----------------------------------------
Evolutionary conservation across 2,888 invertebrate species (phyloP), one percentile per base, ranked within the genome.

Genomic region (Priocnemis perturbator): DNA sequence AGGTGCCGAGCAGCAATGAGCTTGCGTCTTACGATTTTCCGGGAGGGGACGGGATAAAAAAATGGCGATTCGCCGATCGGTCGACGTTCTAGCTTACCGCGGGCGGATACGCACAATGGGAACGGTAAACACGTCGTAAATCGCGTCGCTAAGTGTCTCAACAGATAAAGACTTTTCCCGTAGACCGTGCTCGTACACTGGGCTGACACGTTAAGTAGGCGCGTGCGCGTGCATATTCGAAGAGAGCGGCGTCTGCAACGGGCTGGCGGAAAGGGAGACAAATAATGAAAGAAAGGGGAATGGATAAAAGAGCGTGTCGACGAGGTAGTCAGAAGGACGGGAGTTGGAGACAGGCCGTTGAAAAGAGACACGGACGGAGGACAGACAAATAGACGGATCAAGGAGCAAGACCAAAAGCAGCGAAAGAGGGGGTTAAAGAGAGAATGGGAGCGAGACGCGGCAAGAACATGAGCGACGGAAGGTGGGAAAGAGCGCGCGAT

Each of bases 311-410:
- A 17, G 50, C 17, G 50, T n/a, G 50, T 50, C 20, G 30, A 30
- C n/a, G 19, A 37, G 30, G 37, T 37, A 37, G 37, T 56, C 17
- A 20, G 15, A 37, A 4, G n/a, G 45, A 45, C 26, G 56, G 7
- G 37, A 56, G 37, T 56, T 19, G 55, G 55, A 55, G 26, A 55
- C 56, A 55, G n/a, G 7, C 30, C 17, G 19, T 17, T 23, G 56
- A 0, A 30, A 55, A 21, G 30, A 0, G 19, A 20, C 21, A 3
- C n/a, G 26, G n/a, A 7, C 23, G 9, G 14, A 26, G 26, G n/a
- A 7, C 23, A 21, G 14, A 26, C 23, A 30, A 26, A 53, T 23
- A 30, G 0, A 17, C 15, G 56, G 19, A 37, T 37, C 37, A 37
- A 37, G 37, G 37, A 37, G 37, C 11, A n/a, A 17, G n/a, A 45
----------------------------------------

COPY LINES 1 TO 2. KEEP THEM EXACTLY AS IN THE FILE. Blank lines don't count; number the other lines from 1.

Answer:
Evolutionary conservation across 2,888 invertebrate species (phyloP), one percentile per base, ranked within the genome.

Genomic region (Priocnemis perturbator): DNA sequence AGGTGCCGAGCAGCAATGAGCTTGCGTCTTACGATTTTCCGGGAGGGGACGGGATAAAAAAATGGCGATTCGCCGATCGGTCGACGTTCTAGCTTACCGCGGGCGGATACGCACAATGGGAACGGTAAACACGTCGTAAATCGCGTCGCTAAGTGTCTCAACAGATAAAGACTTTTCCCGTAGACCGTGCTCGTACACTGGGCTGACACGTTAAGTAGGCGCGTGCGCGTGCATATTCGAAGAGAGCGGCGTCTGCAACGGGCTGGCGGAAAGGGAGACAAATAATGAAAGAAAGGGGAATGGATAAAAGAGCGTGTCGACGAGGTAGTCAGAAGGACGGGAGTTGGAGACAGGCCGTTGAAAAGAGACACGGACGGAGGACAGACAAATAGACGGATCAAGGAGCAAGACCAAAAGCAGCGAAAGAGGGGGTTAAAGAGAGAATGGGAGCGAGACGCGGCAAGAACATGAGCGACGGAAGGTGGGAAAGAGCGCGCGAT